Friday, December 5, 2008

New Products: Get cooking on the Nintendo DS

Even the most reluctant cooks can power up their creations with a software title that turns the Nintendo DS into an interactive cooking coach. Created for the portable video gaming system, the title features an electronic cooking instructor that provides step-by-step instructions for making everything from an afternoon snack to a gourmet feast. Loaded with hundreds of recipes and cooking tips, the title has tools that can help you make electronic shopping lists, customize recipes, count calories and estimate cooking times. Part of a new line of interactive training programs, the "Personal Trainer: Cooking" for Nintendo DS title costs $20. Don't have a Nintendo DS? You can borrow one, or buy your own for $130.

IFrogz lets you customize your headphones

IFrogz has launched customizable headphones as part of its new EarPollution line. Online shoppers can choose from a variety of bases, accents and artwork options to create a pair of Hype ear buds. Want even more choices? The line's on-ear Fallout headphones let you choose a headband, side piece, speaker piece, ear cap and ear cushion while the on-ear Nerve Pipes let you pick a headband, artwork, side piece, speaker piece and hinge. Available online, the Hype ear buds cost $20 while the Fallout and Nerve Pipes are $35 each.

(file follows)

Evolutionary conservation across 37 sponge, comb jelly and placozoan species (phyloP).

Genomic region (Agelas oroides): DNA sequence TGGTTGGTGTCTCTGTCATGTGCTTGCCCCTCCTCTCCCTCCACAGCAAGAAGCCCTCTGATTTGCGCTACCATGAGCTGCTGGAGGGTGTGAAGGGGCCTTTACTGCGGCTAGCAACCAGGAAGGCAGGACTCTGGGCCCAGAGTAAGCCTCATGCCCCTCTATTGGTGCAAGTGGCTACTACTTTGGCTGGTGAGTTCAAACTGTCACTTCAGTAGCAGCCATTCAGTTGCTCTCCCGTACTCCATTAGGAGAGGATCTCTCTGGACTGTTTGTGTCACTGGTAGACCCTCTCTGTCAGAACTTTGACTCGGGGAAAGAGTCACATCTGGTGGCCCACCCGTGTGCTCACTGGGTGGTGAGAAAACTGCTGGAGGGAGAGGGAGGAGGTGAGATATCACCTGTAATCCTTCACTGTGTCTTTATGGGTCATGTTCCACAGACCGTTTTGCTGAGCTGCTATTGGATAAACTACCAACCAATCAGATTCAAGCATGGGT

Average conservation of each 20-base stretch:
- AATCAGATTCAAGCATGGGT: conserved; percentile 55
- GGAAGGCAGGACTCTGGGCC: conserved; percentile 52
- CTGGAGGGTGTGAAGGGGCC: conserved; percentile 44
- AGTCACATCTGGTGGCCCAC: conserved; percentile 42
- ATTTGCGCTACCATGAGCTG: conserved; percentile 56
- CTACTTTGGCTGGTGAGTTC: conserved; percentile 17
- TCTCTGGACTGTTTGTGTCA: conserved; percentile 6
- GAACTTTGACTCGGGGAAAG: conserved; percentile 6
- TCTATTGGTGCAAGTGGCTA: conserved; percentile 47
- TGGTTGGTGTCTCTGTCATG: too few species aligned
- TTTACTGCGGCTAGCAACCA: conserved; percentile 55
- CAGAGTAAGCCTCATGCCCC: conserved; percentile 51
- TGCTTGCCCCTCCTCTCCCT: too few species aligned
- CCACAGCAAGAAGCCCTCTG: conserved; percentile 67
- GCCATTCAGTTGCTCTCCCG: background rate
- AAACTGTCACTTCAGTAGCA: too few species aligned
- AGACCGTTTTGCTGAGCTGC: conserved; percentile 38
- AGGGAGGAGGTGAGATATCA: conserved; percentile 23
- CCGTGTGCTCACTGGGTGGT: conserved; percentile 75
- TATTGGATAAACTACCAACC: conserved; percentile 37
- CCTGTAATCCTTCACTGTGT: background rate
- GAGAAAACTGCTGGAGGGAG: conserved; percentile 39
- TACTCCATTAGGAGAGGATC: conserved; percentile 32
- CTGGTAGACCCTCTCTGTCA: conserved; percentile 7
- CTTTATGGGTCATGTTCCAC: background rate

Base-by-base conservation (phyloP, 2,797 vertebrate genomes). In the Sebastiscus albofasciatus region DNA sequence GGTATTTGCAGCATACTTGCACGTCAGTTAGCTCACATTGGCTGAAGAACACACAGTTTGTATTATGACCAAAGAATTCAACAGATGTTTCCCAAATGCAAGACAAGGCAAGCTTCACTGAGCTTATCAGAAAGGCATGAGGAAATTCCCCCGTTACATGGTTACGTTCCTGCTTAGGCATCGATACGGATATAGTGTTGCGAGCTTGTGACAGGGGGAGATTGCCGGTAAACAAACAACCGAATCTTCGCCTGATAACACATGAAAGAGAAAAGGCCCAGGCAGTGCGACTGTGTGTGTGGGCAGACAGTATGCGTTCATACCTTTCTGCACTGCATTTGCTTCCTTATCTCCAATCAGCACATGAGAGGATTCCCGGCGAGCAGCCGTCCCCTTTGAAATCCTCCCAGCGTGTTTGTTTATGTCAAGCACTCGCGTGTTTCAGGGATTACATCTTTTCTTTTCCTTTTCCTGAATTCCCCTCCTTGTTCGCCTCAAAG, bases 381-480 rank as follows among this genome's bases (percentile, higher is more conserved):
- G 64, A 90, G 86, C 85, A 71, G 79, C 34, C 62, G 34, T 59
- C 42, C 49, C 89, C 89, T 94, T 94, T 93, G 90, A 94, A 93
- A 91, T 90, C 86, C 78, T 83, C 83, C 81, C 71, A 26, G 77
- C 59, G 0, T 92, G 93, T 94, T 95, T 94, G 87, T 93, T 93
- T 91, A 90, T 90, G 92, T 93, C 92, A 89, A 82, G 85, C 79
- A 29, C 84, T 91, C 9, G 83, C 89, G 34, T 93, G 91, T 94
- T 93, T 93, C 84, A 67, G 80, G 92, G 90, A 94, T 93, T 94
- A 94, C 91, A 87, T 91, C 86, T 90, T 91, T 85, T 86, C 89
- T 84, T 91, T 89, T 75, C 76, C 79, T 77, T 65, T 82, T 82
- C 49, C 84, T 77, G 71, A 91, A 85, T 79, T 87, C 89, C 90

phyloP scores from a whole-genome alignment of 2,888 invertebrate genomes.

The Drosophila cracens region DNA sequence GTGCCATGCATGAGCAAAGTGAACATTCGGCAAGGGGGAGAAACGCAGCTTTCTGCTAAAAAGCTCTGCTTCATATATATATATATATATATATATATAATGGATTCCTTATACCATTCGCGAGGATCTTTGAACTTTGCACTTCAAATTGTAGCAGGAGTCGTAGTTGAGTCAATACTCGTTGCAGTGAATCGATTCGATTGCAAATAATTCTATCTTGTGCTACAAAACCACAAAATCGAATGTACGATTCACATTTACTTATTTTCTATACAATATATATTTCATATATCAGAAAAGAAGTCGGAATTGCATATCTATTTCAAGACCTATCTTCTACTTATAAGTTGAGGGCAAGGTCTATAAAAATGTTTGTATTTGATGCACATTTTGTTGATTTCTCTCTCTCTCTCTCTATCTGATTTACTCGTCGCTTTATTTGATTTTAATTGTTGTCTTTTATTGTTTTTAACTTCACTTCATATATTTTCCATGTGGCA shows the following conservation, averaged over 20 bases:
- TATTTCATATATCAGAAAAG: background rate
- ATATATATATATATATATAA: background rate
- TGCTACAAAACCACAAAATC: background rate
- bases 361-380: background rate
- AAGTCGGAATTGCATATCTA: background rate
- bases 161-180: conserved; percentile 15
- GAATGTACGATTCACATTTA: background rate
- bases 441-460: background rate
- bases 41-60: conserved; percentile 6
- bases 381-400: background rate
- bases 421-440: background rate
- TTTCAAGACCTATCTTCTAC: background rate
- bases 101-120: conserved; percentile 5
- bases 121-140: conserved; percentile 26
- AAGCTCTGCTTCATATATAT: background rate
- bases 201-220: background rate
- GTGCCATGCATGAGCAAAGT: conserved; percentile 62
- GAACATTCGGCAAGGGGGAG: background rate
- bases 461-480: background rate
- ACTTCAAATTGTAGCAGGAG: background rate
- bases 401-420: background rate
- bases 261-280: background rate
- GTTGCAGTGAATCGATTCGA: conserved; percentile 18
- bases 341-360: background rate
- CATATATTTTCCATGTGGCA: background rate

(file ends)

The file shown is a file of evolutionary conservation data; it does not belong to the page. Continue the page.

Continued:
Look up words as you read

Slim as a bookmark and wide as a small note card, the New York Times PageMark Dictionary lets you look up definitions for words while you're reading. It also provides daily "Highlight from History" facts and historical birthdays from the Times' archives. Priced at about $60, it includes nine interactive word games and phonetic spell correction.

Use your iPod with your car stereo

If the holidays have you hitting the road in your car, the Griffin Technology FM transmitter can make the miles more entertaining. Designed to work with Apple iPods, including the new iPhone 3G, the RoadTrip With SmartScan for iPhone transmits tunes from the iPod to your car stereo via an FM frequency. To get the clearest signal, it scans the radio dial for the three clearest frequencies and automatically turns those programs into presets. It costs $100.

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